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    Novice

    Hi,

    I'm new to this and need some help. My rental property has had no work done to it for years; I was told that the kitchen was installed in 1989 - 5 units in total. As it's a large kitchen, I got a new kitchen with 8 units fitted. I've been reading up on this and is it correct that I cannot claim the kitchen as a repair?
    If I can claim a proportion, will that be 5/8th of the total price or can I just take off the price of the 3 extra units + 3/8ths of fitting price?
    Flat pack kitchens were the same price as a Howdens kitchen (got a good deal), but as it's a Howdens, does that mean it will that be classed as an improvement and so not be able to claim anything at all as a repair (ie capital only)?

    #2
    It depends.
    Had the original kitchen remained pristine since installation would the property be worth roughly what it is worth after the replacement.

    In any replacement there will be an element of improvement (betterment) so it isn't ruled out as a repair/replacement simply because what you end up with is better.
    If you have significantly improved the property you can apportion the work to an element of repair and an element of betterment.

    You don't lose the cost of the improvement entirely, that element would be offset against any capital gain on disposal.
    When I post, I am expressing an opinion - feel free to disagree, I have been wrong before.
    Please don't act on my suggestions without checking with a grown-up (ideally some kind of expert).

    Comment


      #3
      Thanks jpkeates. I had a chat with the previous owner and he says it was an MFI kitchen of 'good quality'. If it had stayed in pristine condition and comparing that to what I've put in, I'd say the difference in property value would be minimal: an increase of around the £1000 mark with the new kitchen. The kitchen cost £3000 for supply and fit.
      When I come to do my tax return, would I then apportion £2000 to repair/replacement and £1000 to improvement/capital?

      p.s If I sold the flat, someone else would want to improve the kitchen further or replace it altogether. There's no fancy lights or integrated appliances etc The only change I've made would be the 3 extra cabinets. There's a lot that could be done with the remaining space.

      Comment


        #4
        I may not be doing it right, but I have always treated a situation like this as 5/8 repair (deductible from the year's income for tax purposes) and 3/8 capital expenditure.

        I would not be concerned with how much the worth of the whole property would change because of the work: that is extremely subjective and in any case will come out in the wash when CGT is eventually payable on sale or IHT on death.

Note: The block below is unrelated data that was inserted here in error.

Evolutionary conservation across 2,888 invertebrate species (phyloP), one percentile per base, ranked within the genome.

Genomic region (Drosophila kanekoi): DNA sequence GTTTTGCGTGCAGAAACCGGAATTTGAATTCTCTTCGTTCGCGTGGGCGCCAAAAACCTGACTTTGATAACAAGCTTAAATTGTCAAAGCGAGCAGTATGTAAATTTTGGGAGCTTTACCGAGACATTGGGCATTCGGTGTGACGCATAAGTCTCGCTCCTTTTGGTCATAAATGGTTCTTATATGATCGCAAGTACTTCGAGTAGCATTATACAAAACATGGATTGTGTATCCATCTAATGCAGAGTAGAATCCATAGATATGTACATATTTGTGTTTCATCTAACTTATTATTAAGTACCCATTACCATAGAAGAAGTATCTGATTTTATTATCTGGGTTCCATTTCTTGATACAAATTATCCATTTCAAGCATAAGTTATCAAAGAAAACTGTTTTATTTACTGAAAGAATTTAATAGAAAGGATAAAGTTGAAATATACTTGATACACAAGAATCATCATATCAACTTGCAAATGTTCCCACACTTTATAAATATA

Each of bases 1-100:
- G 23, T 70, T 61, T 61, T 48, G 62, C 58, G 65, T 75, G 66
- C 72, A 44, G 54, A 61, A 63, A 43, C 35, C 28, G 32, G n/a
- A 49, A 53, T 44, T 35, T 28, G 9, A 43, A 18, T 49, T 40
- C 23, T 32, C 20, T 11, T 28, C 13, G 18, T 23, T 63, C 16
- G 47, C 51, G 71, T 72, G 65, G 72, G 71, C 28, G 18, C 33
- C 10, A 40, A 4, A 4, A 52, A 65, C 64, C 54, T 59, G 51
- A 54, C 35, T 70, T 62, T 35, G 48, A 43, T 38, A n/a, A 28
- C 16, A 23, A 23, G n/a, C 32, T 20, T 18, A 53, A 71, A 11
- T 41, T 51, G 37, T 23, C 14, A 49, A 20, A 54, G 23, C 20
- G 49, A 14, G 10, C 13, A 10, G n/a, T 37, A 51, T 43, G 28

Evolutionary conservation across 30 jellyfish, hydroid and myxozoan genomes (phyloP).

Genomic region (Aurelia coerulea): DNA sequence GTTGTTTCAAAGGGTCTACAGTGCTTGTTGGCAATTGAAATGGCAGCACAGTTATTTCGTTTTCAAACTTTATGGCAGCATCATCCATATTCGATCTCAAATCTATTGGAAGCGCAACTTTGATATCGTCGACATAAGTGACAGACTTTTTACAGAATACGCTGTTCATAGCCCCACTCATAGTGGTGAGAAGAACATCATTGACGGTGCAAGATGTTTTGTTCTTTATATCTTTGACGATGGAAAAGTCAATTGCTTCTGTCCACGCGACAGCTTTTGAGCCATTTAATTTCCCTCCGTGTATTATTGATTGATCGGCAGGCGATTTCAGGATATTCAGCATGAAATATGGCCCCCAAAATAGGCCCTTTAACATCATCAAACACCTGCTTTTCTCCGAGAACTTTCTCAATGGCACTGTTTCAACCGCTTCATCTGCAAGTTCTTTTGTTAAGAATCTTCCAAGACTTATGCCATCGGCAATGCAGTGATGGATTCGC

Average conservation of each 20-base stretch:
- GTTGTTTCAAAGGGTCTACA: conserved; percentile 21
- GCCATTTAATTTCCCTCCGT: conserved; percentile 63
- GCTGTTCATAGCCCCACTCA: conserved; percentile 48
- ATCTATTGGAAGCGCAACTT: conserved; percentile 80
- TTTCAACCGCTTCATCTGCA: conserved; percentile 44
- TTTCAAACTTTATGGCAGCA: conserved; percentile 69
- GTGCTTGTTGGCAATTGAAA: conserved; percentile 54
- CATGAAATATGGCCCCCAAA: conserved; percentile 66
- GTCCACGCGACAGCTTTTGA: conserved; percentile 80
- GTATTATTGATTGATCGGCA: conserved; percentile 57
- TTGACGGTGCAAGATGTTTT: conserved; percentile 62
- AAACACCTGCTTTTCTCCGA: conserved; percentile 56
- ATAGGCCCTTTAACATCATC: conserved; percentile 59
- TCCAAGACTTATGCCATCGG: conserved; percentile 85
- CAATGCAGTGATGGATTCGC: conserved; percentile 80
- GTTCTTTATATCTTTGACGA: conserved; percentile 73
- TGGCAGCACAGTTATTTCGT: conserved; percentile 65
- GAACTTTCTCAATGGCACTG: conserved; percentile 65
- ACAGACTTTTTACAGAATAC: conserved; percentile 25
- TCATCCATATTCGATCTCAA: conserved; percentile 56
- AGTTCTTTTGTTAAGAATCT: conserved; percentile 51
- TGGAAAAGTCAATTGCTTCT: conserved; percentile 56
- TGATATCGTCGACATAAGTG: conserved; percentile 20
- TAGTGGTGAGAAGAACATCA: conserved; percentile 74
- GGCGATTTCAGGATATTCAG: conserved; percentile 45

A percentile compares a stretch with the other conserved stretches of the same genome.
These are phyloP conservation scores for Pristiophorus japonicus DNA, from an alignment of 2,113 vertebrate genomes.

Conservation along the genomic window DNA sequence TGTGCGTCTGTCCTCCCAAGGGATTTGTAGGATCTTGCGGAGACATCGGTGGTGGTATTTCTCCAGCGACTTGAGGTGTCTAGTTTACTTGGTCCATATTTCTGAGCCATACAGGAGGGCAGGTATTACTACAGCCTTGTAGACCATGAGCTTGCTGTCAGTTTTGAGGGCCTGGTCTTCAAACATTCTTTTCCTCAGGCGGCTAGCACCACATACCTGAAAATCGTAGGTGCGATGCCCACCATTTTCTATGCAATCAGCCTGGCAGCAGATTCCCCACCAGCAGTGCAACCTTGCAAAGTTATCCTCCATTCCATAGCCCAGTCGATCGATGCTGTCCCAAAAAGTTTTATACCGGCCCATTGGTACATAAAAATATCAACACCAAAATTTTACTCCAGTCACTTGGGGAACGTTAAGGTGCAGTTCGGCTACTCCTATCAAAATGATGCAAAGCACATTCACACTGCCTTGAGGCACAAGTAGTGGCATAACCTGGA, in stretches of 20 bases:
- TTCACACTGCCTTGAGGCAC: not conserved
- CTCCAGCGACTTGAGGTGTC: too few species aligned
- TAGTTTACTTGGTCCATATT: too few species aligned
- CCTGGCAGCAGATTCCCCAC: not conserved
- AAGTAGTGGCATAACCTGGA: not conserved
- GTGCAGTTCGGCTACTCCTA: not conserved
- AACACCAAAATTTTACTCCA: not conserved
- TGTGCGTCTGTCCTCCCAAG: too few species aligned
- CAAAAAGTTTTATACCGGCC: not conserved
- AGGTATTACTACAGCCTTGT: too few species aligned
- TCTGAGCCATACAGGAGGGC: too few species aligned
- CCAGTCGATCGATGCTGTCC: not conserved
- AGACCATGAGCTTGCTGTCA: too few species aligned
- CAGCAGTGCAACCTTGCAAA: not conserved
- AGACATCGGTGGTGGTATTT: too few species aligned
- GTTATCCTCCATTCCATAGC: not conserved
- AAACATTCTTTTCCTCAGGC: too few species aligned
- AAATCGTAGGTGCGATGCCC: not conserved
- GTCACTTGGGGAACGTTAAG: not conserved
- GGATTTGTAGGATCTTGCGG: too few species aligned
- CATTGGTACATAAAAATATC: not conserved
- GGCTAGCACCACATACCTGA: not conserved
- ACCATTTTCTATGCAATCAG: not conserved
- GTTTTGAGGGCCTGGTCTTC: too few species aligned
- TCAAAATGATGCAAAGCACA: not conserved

Comment


          #5
          I'd be tempted to put the whole thing down as maintenance.
          There's not hard and fast rule about this - HMRC talks about adding whole rooms as betterment and you started with a kitchen and ended up with a kitchen.
          If you added an Aga or it was a designer kitchen that might be different.

          CGT is a future possibility (the whole regime might change at any point) while maintenance is something of benefit now.
          When I post, I am expressing an opinion - feel free to disagree, I have been wrong before.
          Please don't act on my suggestions without checking with a grown-up (ideally some kind of expert).

          Comment


            #6
            Hi MickyV, Is capital expenditure related to CGT? Just want to make sure I understand this - if I put 3/8 as capital expenditure, do I note that on the tax return for 15/16 or does that only come into the equation once I sell the flat or my kids inherit it? ie is there a section on the tax return where I need to note it now? (3/8th of the total spend comes to around £1100)

            Comment


              #7
              As regards HMRC, you don't need to do anything about the capital expenditure until you (or your estate) sell the property.
              So make sure your records are kept properly and other people know about them - otherwise the allowance will be lost.
              When I post, I am expressing an opinion - feel free to disagree, I have been wrong before.
              Please don't act on my suggestions without checking with a grown-up (ideally some kind of expert).

              Comment


                #8
                Hi Jocat11
                I have never got to the position where I have sold a rental property yet. However, as I understand it, you do not include it in your 15/16 return. However, you need to keep record of the Capital Expenditure so on eventual sale or other disposal it reduces the CGT payable.
                Regarding your kids inheriting it, I think I am right in saying that your Capital Gains liability dies with you and IHT becomes payable on the estate. So at that point the capital spend becomes irrelevant. That is another good reason for classing as much as you can legitimately do as "repairs" (so saving Income Tax this year).
                Like jpkeates says, in reality for this particular case you might consider putting it all down as maintenance. I would have thought a challenge from HMRC would be unlikely and if you got one you might well be able to justify the classification on the grounds that the 2016 equivalent of a 1989 5-unit kitchen would have 8 units. Happy for somebody more expert to correct me, but my understanding is that replacing something with its modern equivalent does not count as betterment. A classic example is replacing old wooden windows with new PVC ones.

                Comment

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